Eaton: Wisconsin has a message: Are we listening in Illinois?
By Fran Eaton June 6, 2012 7:08PM
Updated: July 8, 2012 6:37PM
So, how did you spend last Saturday? Doing yard work, celebrating a graduation or wedding, swimming, sunbathing, barbecuing?
Nearly 100 Illinoisans got up at the crack of dawn to board buses headed to Racine, Wis. Organized by Americans for Prosperity, they joined with their neighbors to the north to work against the historic recall effort to oust Gov. Scott Walker.
“This is history,” said Karen Hayes, of Palos Heights.
“It’s a battle between good and evil,” Oak Forest’s Iris Huisenga said.
“We’re hoping what’s happening in Wisconsin wakes us up in Illinois,” said Rick Ayers, of Oswego.
Still raw from the state income tax hike, an unsolved pension disaster, cuts in Medicaid care and a bigger gambling expansion threat, the Illinoisans on those buses headed to Wisconsin were angry.
“Look at the national debt, the state’s disastrous budget, skyrocketing food and gas prices,” said Jan Shaw, of the West Suburban Patriots. “The Tea Party is working hard to make a difference, and this is one way to do it.”
The only way to deal with Illinois’ fiscal crisis, with its billions of unpaid debt and long-term pension liability, is to revamp the system, the Illinois volunteers said.
Revamping the system is exactly what Walker and Wisconsin’s Republican majority in the Legislature initiated shortly after they were voted into office in November 2010. Their efforts to renegotiate public-employee union contracts and revisit benefits stirred a month-long, live-in protest at the state Capitol.
Tensions heightened when union workers initiated an effort to recall Walker and his lieutenant governor, Rebecca Kleefisch, as well as six GOP members of the General Assembly.
“Lawmakers’ wives and families were threatened and harassed,” one Racine radio talk show host told the crowd at a Racine Tea Party rally Saturday afternoon. “Despite the fear tactics, they voted to protect Wisconsin’s budget and future.”
Wisconsin had no choice but to make drastic changes. It took courage to break the cycle and resist public-sector union domination.
And that same courage was on the line in Tuesday’s balloting, U.S. Rep. Paul Ryan (R-Wis.) told about 2,500 who gathered at an open field in Racine County, surrounded by farmhouses and grain silos.
“The whole country is watching Wisconsin,” Ryan said as the crowd cheered. “What happens here Tuesday will send shock waves. This is a momentum breaker or a momentum maker. What lawmaker would be willing to make these changes if Walker loses Tuesday?”
Ryan said Walker’s reforms were working, despite claims to the opposite. The last Wisconsin state budget saved $1 billion. Property tax bills were lowered for the first time in 12 years. Education is being updated, as students get opportunities to learn that many had never had before.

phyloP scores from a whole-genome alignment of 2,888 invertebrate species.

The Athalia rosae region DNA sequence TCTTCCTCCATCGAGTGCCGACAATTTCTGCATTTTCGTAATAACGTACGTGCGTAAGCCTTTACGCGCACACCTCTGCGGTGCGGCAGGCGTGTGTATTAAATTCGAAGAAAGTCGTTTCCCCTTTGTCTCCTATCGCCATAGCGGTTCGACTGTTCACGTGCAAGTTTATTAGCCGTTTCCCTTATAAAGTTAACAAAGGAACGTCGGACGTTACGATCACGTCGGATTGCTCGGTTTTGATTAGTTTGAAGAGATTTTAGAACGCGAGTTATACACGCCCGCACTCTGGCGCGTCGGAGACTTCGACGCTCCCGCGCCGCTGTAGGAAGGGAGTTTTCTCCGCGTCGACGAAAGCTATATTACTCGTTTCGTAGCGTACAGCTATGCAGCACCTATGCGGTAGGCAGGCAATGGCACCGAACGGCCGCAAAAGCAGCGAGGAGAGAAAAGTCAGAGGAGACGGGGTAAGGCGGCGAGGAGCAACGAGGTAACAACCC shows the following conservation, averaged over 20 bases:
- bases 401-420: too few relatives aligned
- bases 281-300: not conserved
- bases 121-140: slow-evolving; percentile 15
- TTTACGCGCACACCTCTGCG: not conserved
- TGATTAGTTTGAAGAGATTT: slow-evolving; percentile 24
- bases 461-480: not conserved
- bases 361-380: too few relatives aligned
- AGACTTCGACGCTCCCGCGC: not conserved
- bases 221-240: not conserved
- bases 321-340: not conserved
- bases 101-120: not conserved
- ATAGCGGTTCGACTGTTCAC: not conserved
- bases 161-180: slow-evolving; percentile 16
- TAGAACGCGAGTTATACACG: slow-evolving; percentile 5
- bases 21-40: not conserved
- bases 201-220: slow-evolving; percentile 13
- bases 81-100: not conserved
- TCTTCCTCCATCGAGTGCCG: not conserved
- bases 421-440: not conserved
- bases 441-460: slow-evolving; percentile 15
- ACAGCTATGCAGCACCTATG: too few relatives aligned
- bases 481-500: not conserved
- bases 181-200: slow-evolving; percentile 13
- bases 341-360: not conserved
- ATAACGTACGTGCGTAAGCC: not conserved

“Let’s reward the governor by supporting him Tuesday,” Kleefisch told the crowd. “He has stood bravely with the taxpayers. Now it’s time for you to stand with him.”
After the rally, the Illinois delegation piled back onto the buses and headed toward a middle-class Racine neighborhood where they distributed brochures to more than 5,000 households, challenging Democrat John Lehman, a state Senate candidate.
Lehman was the only Democrat to win Tuesday. His successful challenge in recalling Republican Sen. Van Wanggaard means the Wisconsin Senate now is controlled by Democrats — changing and likely slowing down any further dramatic reforms through the Legislature.
As the Illinois folks walked block after block along four parallel streets, it seemed clear that Tuesday’s decision on Walker would be close. That was wrong. By late Tuesday night, the votes were in, and Walker and his reform measures had won a resounding victory by 7 percentage points. More than 65 percent of Wisconsin voters went to the polls.
And that brings us back to Illinois. The Wisconsin battle will, without fail, make its way to Illinois. Sooner or later, our lawmakers will be faced with the same difficult choices as those in Wisconsin.
Will we scrub a failing system and start over with different goals and ideals? Will we find a way to survive the budget and pension crises without driving residents and businesses away to more tax-friendly states? Will we need the help of our neighbors to the north to turn things around?
“We look forward to the day when Wisconsinites can return the favor,” said David From, Illinois executive director for Americans for Prosperity, as the busload of tired activists returned to the southwest suburbs. “We hope that very soon we’ll be in a place to make major reforms here in Illinois.”
Can’t argue with that.
Fran Eaton is a Southland resident who co-founded and edits the conservative political blog illinoisreview.com